The unusually warm winter here has brought early signs of spring including daffodils, honey bees, some butterfly's, and even ants...so does this mean we'll be overwhelmed with insects when real spring gets here?
"I don't think so, because the number of insects that will emerge with spring is going to be the same number that was determined before the mild winter ever got started," said Entomologist Dr. Art Evans.
But some hearty insects might be able to take advantage of a warm stretch of winter days to produce an extra generation.
"Whether or not they will have the opportunity to take advantage of this warmer weather and reproduce one or two more generations, we don't know, it really depends on each and every species involved," Dr. Evans said.
Exceptionally warm days followed by very cold days could prevent this from happening, it's a delicate balance.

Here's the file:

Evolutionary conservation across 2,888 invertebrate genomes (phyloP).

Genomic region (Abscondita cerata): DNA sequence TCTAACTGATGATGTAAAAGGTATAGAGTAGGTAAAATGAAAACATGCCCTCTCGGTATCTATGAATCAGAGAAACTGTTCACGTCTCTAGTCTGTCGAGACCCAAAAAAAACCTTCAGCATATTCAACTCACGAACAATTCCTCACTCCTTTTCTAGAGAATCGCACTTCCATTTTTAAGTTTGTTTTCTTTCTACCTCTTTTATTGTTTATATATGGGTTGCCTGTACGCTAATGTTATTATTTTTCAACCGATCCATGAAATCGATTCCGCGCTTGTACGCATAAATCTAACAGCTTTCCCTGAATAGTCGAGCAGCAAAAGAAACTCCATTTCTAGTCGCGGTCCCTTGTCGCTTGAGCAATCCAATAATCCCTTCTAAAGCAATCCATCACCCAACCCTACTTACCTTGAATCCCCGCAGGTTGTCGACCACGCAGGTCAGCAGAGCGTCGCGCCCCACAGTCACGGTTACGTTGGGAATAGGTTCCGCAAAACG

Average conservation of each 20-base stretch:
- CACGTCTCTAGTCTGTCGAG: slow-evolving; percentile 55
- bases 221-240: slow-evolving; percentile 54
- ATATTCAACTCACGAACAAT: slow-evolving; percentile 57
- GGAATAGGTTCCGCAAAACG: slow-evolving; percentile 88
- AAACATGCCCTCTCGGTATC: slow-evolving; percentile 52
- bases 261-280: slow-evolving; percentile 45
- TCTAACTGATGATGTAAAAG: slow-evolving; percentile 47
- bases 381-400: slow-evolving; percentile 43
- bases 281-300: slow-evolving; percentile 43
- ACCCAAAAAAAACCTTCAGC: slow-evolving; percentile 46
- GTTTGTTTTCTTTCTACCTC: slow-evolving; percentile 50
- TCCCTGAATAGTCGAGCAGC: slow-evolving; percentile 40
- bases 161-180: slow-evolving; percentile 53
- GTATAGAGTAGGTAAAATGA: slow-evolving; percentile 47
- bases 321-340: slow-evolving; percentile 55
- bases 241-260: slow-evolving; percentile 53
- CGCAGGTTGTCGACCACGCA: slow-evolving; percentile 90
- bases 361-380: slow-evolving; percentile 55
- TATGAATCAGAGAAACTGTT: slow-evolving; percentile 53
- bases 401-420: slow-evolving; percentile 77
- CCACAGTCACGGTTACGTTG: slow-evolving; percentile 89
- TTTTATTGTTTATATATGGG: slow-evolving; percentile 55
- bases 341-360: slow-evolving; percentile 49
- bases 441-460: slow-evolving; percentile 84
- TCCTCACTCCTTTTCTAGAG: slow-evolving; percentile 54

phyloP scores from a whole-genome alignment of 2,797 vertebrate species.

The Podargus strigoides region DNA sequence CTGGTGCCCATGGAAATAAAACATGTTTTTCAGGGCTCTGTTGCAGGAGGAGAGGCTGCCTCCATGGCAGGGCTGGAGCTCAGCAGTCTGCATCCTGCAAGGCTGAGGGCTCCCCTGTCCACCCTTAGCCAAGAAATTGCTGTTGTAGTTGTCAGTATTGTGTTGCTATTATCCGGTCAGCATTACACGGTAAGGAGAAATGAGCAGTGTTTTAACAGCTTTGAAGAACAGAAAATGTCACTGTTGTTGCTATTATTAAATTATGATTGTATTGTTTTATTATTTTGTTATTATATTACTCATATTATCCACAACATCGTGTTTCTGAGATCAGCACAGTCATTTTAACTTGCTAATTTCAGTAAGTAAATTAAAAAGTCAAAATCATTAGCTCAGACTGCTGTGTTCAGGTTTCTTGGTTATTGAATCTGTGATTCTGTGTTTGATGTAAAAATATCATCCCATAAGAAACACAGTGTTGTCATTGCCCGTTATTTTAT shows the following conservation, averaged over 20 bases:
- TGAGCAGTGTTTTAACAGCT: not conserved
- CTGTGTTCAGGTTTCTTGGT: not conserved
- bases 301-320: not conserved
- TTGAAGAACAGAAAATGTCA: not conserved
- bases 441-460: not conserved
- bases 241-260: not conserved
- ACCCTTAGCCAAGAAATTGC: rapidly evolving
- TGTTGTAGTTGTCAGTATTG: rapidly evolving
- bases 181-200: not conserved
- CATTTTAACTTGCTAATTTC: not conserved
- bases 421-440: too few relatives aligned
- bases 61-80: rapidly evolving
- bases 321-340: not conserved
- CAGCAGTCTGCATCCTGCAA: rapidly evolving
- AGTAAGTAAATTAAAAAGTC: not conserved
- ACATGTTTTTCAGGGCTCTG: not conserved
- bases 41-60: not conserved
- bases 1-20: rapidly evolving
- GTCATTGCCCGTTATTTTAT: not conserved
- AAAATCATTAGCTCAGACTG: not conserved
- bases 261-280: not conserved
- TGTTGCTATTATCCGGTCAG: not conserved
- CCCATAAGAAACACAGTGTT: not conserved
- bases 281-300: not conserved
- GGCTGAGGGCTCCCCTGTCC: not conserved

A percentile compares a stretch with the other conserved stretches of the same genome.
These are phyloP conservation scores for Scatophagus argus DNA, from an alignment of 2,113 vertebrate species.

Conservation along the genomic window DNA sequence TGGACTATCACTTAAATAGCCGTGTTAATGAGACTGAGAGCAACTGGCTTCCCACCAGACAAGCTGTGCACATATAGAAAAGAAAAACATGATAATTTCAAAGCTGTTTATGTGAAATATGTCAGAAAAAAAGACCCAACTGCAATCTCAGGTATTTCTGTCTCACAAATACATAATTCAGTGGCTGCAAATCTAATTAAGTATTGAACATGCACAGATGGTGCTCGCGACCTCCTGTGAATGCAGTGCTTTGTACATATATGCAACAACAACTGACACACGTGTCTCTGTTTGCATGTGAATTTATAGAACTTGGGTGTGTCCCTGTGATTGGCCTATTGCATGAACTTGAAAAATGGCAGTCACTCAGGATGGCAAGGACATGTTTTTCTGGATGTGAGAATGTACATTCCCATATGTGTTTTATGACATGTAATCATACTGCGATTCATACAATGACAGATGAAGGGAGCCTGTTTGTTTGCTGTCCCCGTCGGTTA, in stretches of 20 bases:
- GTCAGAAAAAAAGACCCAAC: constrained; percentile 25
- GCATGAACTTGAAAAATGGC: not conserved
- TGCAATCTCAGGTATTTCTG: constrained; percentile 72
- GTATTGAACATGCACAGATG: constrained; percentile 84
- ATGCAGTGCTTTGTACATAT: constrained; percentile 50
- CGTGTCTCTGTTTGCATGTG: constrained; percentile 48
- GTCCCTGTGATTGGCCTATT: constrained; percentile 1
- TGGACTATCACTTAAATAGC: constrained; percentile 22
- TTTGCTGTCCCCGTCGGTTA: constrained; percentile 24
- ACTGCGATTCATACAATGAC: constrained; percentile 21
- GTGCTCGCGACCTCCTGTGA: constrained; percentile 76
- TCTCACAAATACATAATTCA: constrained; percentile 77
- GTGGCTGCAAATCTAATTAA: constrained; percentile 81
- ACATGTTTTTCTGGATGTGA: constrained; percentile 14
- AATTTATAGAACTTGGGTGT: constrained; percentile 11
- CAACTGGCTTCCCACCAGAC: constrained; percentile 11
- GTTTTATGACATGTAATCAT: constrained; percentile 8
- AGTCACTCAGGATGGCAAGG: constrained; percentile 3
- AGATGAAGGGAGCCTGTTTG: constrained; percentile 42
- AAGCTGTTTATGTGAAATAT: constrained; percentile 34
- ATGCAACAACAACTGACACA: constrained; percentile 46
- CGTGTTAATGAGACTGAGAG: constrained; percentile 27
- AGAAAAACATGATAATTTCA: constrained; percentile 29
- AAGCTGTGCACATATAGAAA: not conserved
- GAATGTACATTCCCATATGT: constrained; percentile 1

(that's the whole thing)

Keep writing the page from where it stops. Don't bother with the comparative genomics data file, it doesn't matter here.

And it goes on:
On the flip side, does a really cold winter ensure us of fewer pests in the spring and summer?
"Most of the insects that are found around here are adapted to the cold weather to begin with, so it's unlikely that cold weather will have any negative effect on their populations," he added.
Although our winter is running well above average, we've had enough ups and downs in the temperature such that we should expect to see a pretty typical insect population this year. Sustained periods of extreme cold or warm weather can have an impact, but that is not the norm and the insect population is largely decided well before the first freeze.
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